ELMONT — It will be much shorter, a little later … but first in line.
The 152nd Belmont Stakes, originally scheduled for June 6 at Belmont Park, now will be run spectator-free on June 20 at a mile and an eighth, a substantial cutback from its traditional mile and a half distance.
After New York Gov. Andrew Cuomo announced on Saturday that horse racing may resume, spectator-free, as of June 1, the New York Racing Association (which hasn’t raced since the middle of March) released a stakes schedule on Tuesday for a spring/summer meet that will run from Wednesday, June 3, to Sunday, July 12.
On a racing calendar jumbled by the COVID-19 pandemic, the $1 million Belmont will now serve as the first leg of the Triple Crown, instead of the third, with the Kentucky Derby at Churchill Downs in Louisville moved to Sept. 5 and the Preakness at Pimlico in Baltimore on Oct. 3.
Typically, the first Saturday in May is reserved for the Derby, the Preakness is two weeks later and the Belmont is run three more weeks after that.
There has been some variation in the order, distances and even venues for the Triple Crown races, which have all been around since not long after the Civil War, but the current schedule had been in place since 1969. Seven of the 13 horses to have won the Triple Crown did so under a different configuration than the current one.
“The Belmont Stakes is a New York institution that will provide world-class entertainment for sports fans during these challenging times,” NYRA president and CEO Dave O’Rourke said in a release. “While this will certainly be a unique running of this historic race, we are grateful to be able to hold the Belmont Stakes in 2020.
“Thanks to our partners at NBC Sports, fans across the country can look forward to a day of exceptional thoroughbred racing at a time when entertainment and sports are so important to providing a sense of normalcy.”
NBC will present three hours of live Belmont Stakes coverage beginning at 3 p.m. ET on June 20.
The Belmont has been run at a mile and a half since 1926.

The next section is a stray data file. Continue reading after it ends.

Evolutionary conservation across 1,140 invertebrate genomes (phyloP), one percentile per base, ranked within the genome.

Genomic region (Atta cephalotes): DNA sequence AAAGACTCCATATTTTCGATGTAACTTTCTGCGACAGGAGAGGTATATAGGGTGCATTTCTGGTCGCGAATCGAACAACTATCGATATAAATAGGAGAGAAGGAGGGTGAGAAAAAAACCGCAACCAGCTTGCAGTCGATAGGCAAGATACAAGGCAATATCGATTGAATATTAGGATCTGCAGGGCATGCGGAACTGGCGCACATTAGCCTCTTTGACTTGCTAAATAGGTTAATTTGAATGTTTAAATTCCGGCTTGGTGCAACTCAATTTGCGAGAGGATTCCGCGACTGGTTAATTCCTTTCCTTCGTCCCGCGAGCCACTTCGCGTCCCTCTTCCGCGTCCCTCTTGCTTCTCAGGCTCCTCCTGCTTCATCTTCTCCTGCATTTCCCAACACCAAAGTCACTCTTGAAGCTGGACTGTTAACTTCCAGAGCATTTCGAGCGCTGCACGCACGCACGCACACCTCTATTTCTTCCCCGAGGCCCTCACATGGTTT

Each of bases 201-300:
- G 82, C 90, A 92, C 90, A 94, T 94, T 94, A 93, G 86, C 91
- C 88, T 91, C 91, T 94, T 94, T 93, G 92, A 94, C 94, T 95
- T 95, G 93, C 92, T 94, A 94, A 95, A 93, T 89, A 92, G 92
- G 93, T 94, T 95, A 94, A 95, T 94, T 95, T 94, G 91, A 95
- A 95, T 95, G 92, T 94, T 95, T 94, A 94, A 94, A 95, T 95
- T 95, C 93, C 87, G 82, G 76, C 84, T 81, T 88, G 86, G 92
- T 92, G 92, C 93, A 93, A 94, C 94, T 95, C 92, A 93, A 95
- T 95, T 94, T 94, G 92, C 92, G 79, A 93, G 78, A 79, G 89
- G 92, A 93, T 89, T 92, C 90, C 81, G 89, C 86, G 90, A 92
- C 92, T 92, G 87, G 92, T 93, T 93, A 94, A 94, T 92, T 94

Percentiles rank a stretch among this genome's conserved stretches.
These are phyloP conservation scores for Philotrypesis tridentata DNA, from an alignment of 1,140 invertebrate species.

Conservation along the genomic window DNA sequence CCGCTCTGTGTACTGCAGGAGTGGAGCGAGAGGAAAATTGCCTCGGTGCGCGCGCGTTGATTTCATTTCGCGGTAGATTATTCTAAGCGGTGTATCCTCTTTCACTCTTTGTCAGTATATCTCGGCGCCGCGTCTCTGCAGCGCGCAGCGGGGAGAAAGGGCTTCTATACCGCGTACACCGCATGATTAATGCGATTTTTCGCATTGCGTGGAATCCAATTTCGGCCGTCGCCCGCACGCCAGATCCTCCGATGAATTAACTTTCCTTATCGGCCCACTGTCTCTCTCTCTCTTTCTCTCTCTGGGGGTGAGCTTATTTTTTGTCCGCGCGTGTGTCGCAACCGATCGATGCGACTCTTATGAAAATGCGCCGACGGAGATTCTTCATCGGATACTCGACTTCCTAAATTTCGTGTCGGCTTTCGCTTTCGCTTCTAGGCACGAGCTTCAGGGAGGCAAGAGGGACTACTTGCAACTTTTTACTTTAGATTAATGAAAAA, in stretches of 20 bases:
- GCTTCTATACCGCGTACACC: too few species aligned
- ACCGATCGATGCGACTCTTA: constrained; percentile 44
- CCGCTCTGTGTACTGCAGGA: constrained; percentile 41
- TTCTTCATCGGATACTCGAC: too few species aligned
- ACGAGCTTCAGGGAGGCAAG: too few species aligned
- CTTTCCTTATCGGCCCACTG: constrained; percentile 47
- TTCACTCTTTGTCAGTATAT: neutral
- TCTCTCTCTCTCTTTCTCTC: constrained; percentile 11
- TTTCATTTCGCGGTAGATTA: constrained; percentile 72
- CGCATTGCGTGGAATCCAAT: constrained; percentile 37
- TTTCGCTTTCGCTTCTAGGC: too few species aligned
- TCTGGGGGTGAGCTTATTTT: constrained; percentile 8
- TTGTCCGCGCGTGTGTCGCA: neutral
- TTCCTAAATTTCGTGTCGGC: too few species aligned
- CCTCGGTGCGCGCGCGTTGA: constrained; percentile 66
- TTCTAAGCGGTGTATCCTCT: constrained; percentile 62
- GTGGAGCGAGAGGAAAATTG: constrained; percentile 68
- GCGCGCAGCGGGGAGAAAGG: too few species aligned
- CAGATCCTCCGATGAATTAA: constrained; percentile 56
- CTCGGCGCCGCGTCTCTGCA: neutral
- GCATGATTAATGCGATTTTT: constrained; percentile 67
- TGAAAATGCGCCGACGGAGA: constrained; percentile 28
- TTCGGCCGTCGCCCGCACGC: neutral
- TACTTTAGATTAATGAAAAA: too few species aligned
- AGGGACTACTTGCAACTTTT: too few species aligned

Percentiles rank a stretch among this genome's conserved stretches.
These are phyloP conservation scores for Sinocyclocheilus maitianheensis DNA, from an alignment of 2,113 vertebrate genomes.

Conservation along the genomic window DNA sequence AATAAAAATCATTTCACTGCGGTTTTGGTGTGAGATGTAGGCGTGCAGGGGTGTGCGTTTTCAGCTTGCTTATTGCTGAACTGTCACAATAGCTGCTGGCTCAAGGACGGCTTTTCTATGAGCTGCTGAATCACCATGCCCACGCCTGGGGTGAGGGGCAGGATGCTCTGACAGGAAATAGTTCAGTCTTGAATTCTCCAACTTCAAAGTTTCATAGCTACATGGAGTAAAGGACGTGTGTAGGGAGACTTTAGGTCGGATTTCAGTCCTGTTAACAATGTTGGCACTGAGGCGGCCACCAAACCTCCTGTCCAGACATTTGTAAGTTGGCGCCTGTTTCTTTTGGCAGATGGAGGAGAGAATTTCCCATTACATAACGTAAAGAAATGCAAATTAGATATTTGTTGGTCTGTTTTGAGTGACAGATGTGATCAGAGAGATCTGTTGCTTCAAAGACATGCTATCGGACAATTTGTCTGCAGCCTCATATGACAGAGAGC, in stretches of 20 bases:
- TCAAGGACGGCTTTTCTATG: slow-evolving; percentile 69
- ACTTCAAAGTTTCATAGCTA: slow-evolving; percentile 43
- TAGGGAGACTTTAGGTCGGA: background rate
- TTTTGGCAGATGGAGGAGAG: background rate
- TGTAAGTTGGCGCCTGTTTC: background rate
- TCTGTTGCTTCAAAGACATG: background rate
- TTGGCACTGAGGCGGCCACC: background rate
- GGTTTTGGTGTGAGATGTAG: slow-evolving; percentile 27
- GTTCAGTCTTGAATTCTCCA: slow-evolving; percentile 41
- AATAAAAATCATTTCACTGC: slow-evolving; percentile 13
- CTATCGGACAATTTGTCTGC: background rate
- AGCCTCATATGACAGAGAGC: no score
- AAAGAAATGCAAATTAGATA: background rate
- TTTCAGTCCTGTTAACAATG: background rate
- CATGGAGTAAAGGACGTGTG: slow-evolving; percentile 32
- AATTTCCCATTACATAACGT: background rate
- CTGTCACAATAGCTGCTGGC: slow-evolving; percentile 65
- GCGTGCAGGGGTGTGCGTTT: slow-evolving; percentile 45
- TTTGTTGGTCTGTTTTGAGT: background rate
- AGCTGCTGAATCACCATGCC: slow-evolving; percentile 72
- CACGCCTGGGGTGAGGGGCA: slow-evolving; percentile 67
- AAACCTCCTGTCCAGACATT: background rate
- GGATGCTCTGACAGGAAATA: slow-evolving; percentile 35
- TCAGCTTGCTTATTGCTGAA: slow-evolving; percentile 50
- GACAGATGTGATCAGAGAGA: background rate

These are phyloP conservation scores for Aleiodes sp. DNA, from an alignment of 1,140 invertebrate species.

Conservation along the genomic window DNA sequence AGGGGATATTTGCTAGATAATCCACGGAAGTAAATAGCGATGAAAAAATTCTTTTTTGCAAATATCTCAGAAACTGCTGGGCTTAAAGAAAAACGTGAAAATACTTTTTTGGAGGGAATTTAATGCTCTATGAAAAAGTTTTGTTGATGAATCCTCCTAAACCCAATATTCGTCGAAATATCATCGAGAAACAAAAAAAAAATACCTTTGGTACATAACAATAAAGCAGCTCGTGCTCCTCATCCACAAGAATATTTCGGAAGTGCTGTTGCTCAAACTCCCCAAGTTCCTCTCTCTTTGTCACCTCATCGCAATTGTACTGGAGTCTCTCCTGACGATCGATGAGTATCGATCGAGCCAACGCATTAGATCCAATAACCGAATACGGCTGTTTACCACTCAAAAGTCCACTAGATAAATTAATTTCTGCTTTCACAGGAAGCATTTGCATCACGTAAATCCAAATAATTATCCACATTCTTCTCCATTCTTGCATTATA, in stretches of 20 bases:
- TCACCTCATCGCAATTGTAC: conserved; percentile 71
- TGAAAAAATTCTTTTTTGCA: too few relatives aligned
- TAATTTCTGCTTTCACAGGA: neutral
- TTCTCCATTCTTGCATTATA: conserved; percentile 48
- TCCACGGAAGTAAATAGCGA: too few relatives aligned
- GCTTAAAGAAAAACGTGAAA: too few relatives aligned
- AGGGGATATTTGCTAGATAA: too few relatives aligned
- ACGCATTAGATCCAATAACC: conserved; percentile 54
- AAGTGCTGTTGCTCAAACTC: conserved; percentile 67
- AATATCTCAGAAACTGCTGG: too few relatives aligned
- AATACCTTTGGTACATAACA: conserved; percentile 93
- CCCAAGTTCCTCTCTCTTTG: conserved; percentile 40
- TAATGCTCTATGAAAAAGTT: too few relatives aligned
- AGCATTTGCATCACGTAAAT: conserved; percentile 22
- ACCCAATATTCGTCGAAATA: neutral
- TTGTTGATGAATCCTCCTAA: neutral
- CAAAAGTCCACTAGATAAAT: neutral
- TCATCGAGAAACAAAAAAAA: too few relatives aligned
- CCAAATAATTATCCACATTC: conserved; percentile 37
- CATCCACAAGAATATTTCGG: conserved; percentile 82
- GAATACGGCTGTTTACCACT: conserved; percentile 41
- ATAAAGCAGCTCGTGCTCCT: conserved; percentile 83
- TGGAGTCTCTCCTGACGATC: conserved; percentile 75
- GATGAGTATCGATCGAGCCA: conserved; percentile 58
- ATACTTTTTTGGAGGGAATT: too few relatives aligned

It was first run in 1867 at a distance of a mile and five-eighths at Jerome Park, won by the filly Ruthless, and was also run at a mile and an eighth at Morris Park Racecourse in 1893 and 1894.
Traditionalists may bemoan the cutback from a mile and a half this year, but NYRA said it made the move “to properly account for the schedule adjustments to the Triple Crown series and overall calendar for 3-year-olds in training.
One of those 3-year-olds vying for the top of the division is Tiz the Law, owned by the Saratoga Springs-based Sackatoga Stable. His trainer, Barclay Tagg, said after Tiz the Law’s Florida Derby win on March 28 that they would point toward the Belmont, even though it was uncertain at the time when racing would even resume in New York.
This year’s Belmont will fall in the midst of a significantly revamped Kentucky Derby qualifying points schedule.
Two of the races from that series, the Santa Anita Derby (rescheduled for June 6) and Blue Grass at Keeneland (TBD) were postponed from the Derby prep season in early spring.
The others include the Matt Winn on Saturday at Churchill Downs; the Los Alamitos Derby (July 4); the Haskell Invitational (July 18) and Pegasus (Aug. 15) at Monmouth Park; and the Indiana Derby, Shared Belief at Del Mar an Ellis Park Derby, all TBD.
The 2020 Saratoga Race Course meet is still scheduled to begin on July 16 and conclude on Labor Day, Sept. 7, and the new positioning of the Kentucky Derby and Belmont likely will compel NYRA to look at an alternate spot for the Aug. 29 Travers.
No decision has been announced on whether the track would be closed to spectators. As of Tuesday, all Saratoga ticket options were still available for sale online. Full refunds are available for all Belmont Stakes Racing Festival tickets.
The Belmont Stakes purse had been $1.5 million for the last six years, but the drop to $1 million is indicative of a reduced purse structure that relies in part on VLT revenue. That hasn’t been available because of statewide casino closures, including Resorts World Casino at Aqueduct.
“Without the casino operating and without on-track attendance, we’ve had to make significant purse cuts,” NYRA senior VP of racing operations Martin Panza said in the release. “The purse cuts to the stakes schedule are much more dramatic than the overnight schedule and we’ve tried to help the everyday horsemen as much as possible through these trying time by writing a rich and varied condition book, offering a daily opportunity for black type [stakes], that will support horsemen at all levels of the game.”
The condensed spring/summer stakes schedule will offer 40 total stakes races worth $7 million. Of those, 22 will be graded stakes, including five others on Belmont Day, the Grade I Acorn, Grade I Jaipur, Grade I Woody Stephens, Grade II Pennine Ridge and Grade III Wonder Again.
July 4 will feature a blockbuster card including the Grade I Met Mile, Grade I Manhattan, Grade II Suburban, Grade III Poker and Grade III Victory Ride.
The Saturday, June 6 card will include the Grade I Carter, Grade II Fort Marcy, Grade III Westchester and Grade III Intercontinental. The Grade I Ogden Phipps will be held on Saturday, June 13.